Chalk

"Extraordinary"

Chalk Review


It's often considered the most underappreciated of all professional endeavors: teaching. Long hours, ambivalent students, lunatic teachers... it's all part of the job in writer/director Mike Akel's surprisingly solid debut comedy about public school pitfalls and the poor people who deal with them.

Led by a likable cast, Chalk toes the line between memorable character study and flat-out ensemble satire. Akel's balance doesn't just work -- it also elevates his first-time feature beyond sitcom expectations (see: NBC's hyper-contrived Teachers) and provides the range and variety worthy of its consistent 2006 film festival accolades.

Produced for a pittance, Chalk focuses on the lives of four teachers: an earnest but painfully unprepared newbie (Troy Schremmer); a competitive Dane Cook-style crazy yearning to win Teacher of the Year (Chris Mass); the overworked, newly named Assistant Principal (Shannon Haragan); and the spunky officious female gym instructor (Janelle Schremmer) who, within the first 15 minutes, proclaims her heterosexuality.

The small triumph achieved by Akel and company is in keeping us involved and entertained for 85 minutes with almost no storyline. Through documentary-flavored interviews and first-person confessions, the lead characters express their desires and troubles, keeping viewers well invested in subsequent scenes. Without this spoonful of humanity, Chalk would play like a cheery series of vignettes, rather than the collection of cohesive sequences that it is.

A vital contributor to that human touch is the aforementioned Troy Schremmer as techie-turned-history teacher Mr. Lowrey. He's so earnest in his efforts -- and so pure in his utter frustration -- that more than a few sighs could be heard from the women in the audience during his more sincere moments and trying times.

There's no doubt, however, that Chalk is funny, first and foremost. Cut to Mr. Stroope urging his smartest students to dial it down, confessing he doesn't understand "big words." Peek in on Coach Webb walking her PE students through embarrassing dance moves that make Jazzercize look like the Bolshoi. Over to the teachers' lounge, where a prim staff member explains that math was difficult because he chose to spell out numbers rather than write the numerals (a brilliant ad-lib by the film's AD, by the way.) There's even a fantastic spoof of the recent cinematic spelling bee craze.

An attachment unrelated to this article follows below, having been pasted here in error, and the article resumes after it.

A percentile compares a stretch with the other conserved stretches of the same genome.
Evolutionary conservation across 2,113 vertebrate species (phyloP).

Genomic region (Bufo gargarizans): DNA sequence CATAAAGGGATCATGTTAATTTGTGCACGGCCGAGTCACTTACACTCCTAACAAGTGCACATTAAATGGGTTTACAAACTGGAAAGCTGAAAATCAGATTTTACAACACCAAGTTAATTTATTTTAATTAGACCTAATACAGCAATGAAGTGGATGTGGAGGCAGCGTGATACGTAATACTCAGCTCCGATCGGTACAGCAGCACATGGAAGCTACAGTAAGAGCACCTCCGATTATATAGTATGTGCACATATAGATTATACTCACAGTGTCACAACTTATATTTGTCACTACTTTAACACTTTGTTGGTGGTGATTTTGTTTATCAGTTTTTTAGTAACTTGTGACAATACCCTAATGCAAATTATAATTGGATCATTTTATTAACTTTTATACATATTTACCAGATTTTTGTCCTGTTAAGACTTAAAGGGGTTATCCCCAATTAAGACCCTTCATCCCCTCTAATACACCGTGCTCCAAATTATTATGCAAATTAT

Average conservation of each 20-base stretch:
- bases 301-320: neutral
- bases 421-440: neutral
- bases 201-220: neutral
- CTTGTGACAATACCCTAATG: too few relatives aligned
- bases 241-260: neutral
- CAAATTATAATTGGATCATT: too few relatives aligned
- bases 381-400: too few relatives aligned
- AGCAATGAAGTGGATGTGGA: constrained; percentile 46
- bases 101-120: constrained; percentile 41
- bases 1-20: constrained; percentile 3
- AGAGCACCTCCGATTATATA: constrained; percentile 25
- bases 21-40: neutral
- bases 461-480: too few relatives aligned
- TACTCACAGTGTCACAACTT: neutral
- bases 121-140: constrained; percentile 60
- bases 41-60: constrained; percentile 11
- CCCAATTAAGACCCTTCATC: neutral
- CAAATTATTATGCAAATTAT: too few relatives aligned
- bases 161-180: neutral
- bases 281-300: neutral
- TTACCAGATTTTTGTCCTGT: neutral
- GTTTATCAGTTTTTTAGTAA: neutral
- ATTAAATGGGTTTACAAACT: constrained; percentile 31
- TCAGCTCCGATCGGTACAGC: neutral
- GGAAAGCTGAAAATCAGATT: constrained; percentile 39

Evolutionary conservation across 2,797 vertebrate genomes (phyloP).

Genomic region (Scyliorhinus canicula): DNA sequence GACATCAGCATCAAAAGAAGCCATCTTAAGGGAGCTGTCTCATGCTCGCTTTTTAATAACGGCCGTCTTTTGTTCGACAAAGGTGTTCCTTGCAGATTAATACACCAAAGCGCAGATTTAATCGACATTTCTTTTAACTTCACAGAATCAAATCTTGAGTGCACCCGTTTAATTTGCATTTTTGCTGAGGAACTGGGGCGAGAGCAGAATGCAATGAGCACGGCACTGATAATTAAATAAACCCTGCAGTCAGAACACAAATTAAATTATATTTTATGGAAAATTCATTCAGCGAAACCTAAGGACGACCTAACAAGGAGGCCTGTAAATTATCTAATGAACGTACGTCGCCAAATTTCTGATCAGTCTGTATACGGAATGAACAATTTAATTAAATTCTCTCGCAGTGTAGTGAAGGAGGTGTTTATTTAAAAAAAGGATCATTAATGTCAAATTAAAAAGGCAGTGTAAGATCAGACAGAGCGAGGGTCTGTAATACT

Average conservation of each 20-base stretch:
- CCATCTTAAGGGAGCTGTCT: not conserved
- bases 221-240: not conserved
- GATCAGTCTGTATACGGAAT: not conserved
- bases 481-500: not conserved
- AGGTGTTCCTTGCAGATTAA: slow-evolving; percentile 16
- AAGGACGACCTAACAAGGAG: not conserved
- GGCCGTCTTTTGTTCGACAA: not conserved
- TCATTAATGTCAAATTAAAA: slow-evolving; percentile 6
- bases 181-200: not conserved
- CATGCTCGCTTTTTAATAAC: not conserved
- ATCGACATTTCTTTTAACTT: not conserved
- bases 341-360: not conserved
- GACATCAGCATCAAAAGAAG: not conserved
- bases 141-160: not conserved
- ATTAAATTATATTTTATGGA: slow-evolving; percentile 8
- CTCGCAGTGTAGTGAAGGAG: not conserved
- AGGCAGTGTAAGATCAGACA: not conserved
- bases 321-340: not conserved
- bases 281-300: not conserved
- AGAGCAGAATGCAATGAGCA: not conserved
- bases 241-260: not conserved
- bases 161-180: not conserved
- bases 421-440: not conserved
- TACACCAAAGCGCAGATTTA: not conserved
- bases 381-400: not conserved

In interviews, Akel has explained that post-production was periodically halted until the crew had enough funding to continue paying their editor, a spot-on strategy in this case. By keeping a consistent editing feel, Akel and his editor (please, let us know who you are) retain an invaluable comic timing with the film's interviews, narrative scenes, and off-the-cuff, fly-on-the-wall sequences. It's easy to imagine that rushing to finish the editing would have resulted in Chalk losing some of its zip.

It's easy to remember how low-budget the film is with the obvious lack of extras -- the group scenes seem sparse -- but when the participants are this engaging, who cares? The film's satisfying rhythm keeps us happily bouncing among the four main players, and that's what really matters.

Reviewed at the 2006 Independent Film Festival of Boston.



Chalk

Facts and Figures

Run time: 85 mins

In Theaters: Wednesday 11th April 2007

Distributed by: Arts Alliance

Reviews

Contactmusic.com: 4.5 / 5

Rotten Tomatoes: 79%
Fresh: 34 Rotten: 9

IMDB: 6.3 / 10

Cast & Crew

Director: Mike Akel

Producer: Mike Akel

Contactmusic


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